After last week, I’m a little gun-shy on pulling the trigger on who might actually win this weekend, but that’s okay, I’ll still get to it soon.

I really have to mention some that could perform very well at Pocono this weekend. David Reutimann has shown some real strength in recent weeks and it is very possible he could do well this weekend. He just needs to keep on being consistent and I’m sure it is going to start happening for him and Michael Waltrip Racing. Another in that camp is Marcos Ambrose. He has struggled a bit lately, but I never count him out.

Kasey Kahne, Juan Montoya, Brian Vickers and Clint Bowyer are all running well enough to pull off the victory at Pocono but I am just not so sure this is their week. With all of the strength starting out front, it could be a little tougher for them to pull it off.

I do think Dale Earnhardt Jr’s team may have something to prove so, even though they are starting from the eighteenth spot, look for them to move to the front during the race. I’m not so sure they will pull off the victory, but I do look for them to finish in the top ten.

This week I don’t think there will be too many surprises. I think it will be the teams that have been performing well in the last few weeks. This fan’s opinion of the way things will stack up at the end of the race is Kyle Bush, Kurt Bush, Jimmy Johnson, Jeff Gordon, Ryan Newman and Tony Stewart running up front and in no particular order other than I think this could be Ryan Newman’s week to take the trophy for Stewart/Haas racing. And the rest of ’em … well … I think it’s gonna be close and … well … Denny Hamlin could be in there mixing it up along with the rest of them…

See ya next time…
Rusty

(All views expressed are strictly the opinion of the writer)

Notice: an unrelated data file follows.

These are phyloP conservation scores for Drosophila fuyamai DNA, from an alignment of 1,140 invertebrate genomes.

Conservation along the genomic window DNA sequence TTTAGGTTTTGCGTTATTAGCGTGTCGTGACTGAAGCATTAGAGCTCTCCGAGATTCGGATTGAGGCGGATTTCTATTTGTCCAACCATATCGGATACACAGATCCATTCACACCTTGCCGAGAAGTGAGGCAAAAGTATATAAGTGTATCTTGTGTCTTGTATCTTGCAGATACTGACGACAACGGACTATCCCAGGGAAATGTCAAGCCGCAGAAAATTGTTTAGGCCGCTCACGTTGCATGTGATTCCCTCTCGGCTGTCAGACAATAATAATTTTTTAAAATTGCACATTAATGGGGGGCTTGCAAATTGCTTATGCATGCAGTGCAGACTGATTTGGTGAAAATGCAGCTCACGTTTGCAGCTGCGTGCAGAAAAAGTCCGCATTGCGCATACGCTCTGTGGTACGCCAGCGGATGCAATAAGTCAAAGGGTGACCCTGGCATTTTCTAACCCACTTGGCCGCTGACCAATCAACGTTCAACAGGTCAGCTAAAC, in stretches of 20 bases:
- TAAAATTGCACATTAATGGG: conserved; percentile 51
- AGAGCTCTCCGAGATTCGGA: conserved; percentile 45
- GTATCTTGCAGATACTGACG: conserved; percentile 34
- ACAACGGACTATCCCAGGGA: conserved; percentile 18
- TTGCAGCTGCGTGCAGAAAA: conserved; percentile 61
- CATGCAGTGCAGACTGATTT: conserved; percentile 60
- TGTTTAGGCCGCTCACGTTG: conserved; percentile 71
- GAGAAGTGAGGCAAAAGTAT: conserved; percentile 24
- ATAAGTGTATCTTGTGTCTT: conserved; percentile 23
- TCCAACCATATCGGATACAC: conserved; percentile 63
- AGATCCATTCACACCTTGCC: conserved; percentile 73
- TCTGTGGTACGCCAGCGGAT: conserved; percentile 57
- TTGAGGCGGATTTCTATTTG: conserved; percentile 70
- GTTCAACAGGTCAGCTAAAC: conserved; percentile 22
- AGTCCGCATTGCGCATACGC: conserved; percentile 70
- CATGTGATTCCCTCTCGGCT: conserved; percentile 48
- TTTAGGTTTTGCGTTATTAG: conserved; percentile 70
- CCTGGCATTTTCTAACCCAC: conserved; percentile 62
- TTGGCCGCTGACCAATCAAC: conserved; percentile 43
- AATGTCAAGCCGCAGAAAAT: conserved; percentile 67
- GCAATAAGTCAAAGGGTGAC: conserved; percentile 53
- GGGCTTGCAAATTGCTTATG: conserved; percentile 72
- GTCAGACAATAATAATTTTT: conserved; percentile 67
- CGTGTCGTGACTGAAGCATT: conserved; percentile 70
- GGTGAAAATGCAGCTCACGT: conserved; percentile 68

© June 2009 – all rights reserved

Just A Fan’s View and Rusty Norman

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Coca Cola 600 “After Chatter” from Just A Fan’s View

David Reutimann and his “00” team used the old, “We’re stayin’ out and we hope it keeps on raining” strategy to hopefully propel themselves to victory in the Coca Cola 600 this last weekend. Although it took 2 hours for that strategy to finally play out, it proved to be the winning strategy of the rain-plagued race.

Hi everyone, and welcome to this weeks Coca Cola 600 After Chatter from Just A Fan’s View.

Looks as though I was right when I said the race this week was going to be an endurance event for the fan’s as well as the drivers. It proved to be even more of an endurance run for both of them than even I could have imagined. The rain completely changed the complexion of the competition for the race this weekend from one of hanging in there until the last one hundred laps and then going for it, to one of, “I just hope we’re out front when they finally call this thing.”

I know that may sound like an over simplification, but I just couldn’t resist. After waiting for the rain to stop several times for long delays, Nascar finally threw in the umbrella and decided that trying to continue was pointless. After all, there is always next week. I really felt for the fan’s that stuck it out to the end and they proved, once again, Nascar fan’s are some of the most devoted fans on earth.